Corbynmanía – a Latin flavour to Labour

Argentina calls the radical new leader of the UK opposition “one of ours”

The rapid rise of Jeremy Corbyn and his leftist acolytes in the British Labour Party has been met with mixed responses in the UK but a thumbs-up in Latin America.

For the governing Conservatives, there was early gloating over a man deemed originally to be ‘un-electable’ but this has been replaced by worried, cautionary rhetoric.

In the Labour ranks, there has been elation, bemusement, uncertainty and angst.

Some of the loudest cheers of approval have come from thousands of miles away.

For Argentina, the election of Jeremy Corbyn is a decisive and positive move in support of a man whose politics resonate deeply with many people across the country and, indeed, throughout Latin America.

Corbyn has pursued justice for the victims of the Pinochet dictatorship in Chile.

He has led a UK parliamentary mission to the leftist Bolivia of Evo Morales.

He is blood brother to trade unions and a thorn in the side of ‘savage capitalists’.

He supports debt renegotiation and nuclear disarmament.

And the Latin links do not just exist on a political level: his second wife was Chilean and his current partner is from Mexico.

Finally, just this afternoon, on Tuesday 15 September, while he was addressing the British Trades Union Congress, he stood up for the rights of organised workers in Colombia, a notable right-leaning and Washington-minded Latin state.

Most tellingly for Buenos Aires, he is an anti-imperialist pacifist, in the true oratorical mould of Hugo Chávez, Evo Morales or Cristina Fernández and he opposed the 1982 Falklands War, arguing for a peaceful resolution to the dispute.

The current British government is intransigent.

It says it believes in the Falkland Islanders’ right to self-determination as underlined by their decision to maintain their status as a British Overseas Territory (and thus British nationality) in a 2013 referendum.

Case closed.

Or maybe not?

With the election of Jeremy Corbyn as Labour leader, Buenos Aires sees it as very much open.

In an interview with the Pagina 12 newspaper on 14 September, the Argentinian ambassador to the United Kingdom, Alicia Castro, said she feels “joy, a great satisfaction” after Corbyn’s victory in the leadership contest.

She lauded his “emphatic show of solidarity with Argentina”, even going on to claim that “he is one of ours”.

Corbyn certainly has not followed the majority of his compatriots on the Falklands/Malvinas issue.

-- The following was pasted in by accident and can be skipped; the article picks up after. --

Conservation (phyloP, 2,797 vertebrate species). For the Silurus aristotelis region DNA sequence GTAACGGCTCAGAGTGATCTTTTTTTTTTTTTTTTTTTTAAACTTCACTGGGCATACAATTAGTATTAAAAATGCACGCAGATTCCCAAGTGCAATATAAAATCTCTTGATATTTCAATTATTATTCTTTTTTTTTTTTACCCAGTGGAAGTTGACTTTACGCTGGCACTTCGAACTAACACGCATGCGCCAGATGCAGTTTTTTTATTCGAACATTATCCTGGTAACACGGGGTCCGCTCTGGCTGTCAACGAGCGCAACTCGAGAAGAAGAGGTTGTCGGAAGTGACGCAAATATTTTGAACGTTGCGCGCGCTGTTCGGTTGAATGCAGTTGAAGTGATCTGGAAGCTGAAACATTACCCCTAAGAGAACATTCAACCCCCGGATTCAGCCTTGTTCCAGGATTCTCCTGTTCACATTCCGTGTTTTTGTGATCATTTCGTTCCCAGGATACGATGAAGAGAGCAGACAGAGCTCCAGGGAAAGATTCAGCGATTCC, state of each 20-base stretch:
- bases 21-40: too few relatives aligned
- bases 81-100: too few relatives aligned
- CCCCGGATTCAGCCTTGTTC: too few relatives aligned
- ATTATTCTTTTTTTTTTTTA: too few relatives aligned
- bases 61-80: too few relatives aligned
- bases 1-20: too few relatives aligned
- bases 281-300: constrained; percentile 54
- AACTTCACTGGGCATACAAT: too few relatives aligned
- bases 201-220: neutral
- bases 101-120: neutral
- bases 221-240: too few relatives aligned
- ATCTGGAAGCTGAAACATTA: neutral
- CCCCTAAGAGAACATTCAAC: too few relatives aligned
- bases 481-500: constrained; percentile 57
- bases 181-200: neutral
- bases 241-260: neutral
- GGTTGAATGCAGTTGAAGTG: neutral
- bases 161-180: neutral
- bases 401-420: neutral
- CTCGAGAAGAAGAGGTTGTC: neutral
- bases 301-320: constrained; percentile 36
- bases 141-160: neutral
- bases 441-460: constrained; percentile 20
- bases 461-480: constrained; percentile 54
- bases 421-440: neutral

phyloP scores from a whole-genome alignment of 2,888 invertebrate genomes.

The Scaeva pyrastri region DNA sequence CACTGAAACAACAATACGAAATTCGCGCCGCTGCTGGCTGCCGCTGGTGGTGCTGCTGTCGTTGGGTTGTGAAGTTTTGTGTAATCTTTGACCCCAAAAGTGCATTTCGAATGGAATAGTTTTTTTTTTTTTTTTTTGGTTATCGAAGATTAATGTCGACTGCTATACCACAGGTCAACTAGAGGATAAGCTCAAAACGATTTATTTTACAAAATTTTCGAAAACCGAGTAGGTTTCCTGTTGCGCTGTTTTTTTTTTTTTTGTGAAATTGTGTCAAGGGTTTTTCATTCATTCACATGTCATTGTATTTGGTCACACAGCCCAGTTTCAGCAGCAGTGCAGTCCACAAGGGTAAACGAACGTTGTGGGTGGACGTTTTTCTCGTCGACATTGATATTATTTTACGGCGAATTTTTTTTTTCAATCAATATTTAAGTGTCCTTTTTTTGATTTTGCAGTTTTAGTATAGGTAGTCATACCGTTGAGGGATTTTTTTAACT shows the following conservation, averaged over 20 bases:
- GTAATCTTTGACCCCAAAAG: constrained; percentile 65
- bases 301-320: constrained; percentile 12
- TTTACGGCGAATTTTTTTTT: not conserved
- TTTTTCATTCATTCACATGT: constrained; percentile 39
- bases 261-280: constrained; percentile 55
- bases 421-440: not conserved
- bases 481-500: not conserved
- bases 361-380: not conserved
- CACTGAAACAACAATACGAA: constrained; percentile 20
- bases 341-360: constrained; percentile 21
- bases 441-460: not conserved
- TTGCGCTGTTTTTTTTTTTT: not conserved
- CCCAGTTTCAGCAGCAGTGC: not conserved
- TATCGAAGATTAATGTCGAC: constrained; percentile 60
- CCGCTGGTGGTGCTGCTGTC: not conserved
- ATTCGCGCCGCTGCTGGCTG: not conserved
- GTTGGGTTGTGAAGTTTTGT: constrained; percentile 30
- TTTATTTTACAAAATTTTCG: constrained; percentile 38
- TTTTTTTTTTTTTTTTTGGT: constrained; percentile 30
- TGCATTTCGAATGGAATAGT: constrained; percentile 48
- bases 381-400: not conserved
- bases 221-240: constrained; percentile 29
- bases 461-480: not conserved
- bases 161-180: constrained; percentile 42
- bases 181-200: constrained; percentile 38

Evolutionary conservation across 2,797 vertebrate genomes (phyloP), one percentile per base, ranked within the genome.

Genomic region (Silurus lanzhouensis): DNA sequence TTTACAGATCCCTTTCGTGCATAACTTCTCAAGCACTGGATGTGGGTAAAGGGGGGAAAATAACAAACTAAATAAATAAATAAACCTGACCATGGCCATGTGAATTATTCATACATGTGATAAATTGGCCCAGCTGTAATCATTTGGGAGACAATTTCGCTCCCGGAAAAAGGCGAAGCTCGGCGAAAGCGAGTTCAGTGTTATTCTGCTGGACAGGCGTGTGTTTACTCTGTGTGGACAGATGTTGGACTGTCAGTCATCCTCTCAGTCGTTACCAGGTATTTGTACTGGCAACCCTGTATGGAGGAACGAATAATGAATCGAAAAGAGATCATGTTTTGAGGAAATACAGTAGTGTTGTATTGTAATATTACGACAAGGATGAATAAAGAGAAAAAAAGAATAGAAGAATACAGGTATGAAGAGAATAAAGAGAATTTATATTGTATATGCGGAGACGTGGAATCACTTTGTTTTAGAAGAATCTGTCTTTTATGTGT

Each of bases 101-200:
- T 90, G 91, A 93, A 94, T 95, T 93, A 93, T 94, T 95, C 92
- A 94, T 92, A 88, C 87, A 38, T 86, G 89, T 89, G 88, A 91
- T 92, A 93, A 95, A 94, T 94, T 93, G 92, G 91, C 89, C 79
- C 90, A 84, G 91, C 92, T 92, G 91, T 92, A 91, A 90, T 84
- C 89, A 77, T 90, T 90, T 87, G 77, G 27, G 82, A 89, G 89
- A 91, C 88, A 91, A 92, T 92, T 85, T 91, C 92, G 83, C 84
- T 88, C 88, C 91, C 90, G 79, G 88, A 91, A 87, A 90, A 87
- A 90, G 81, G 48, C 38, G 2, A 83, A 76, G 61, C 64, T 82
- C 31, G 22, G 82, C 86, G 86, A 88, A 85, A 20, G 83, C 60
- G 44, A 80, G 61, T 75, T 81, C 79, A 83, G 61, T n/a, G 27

He is a member of the European Pro-Dialogue pressure group and in March this year questioned the increase in military spending in the Falklands by the UK government. (This blog reported on that at the time.)

In her interview, the ambassador went on: “his leadership can decisively guide British public opinion in favour of dialogue between the two governments”.

The swelling wave of socialist pride and power carrying Mr Corbyn at the moment certainly seems to have a momentum to it that comes from leftist Latin seas far from these shores.

Pacha Mama Mia

The presidents of Peru and Bolivia face resistance from indigenous communities over environmental plans

When Evo Morales, an Aymara Indian, became the leader of Bolivia in 2005 he also became the first indigenous president. He came to power on a mandate to govern with a sort of ‘indigenous socialism’. Morales has been a strident defender of the rights of Bolivia’s native inhabitants and their stunning natural environment. He always liked to equate their struggle against colonial invaders with his fight against foreign traders, the US and Western capitalism; politics with which Hugo Chavez, the Venezuelan leader currently battling cancer, has identified very strongly.

But it has been six years since his arrival and the outlook is now different for Evo. In the past he has called any interference in the way-of-life or homeland of the indigenous communities ‘ecolocide’. Now he is the one being accused of destroying pacha mama. On 16 August indigenous activists took the first steps on a 233 mile-long protest march from the Amazon plains to the capital, La Paz. Normally, this would be a demonstration that Morales would be more than happy to join. But the march is in opposition to one of his policies, namely a government plan to build a 190 mile-long highway through a national park in aboriginal territory.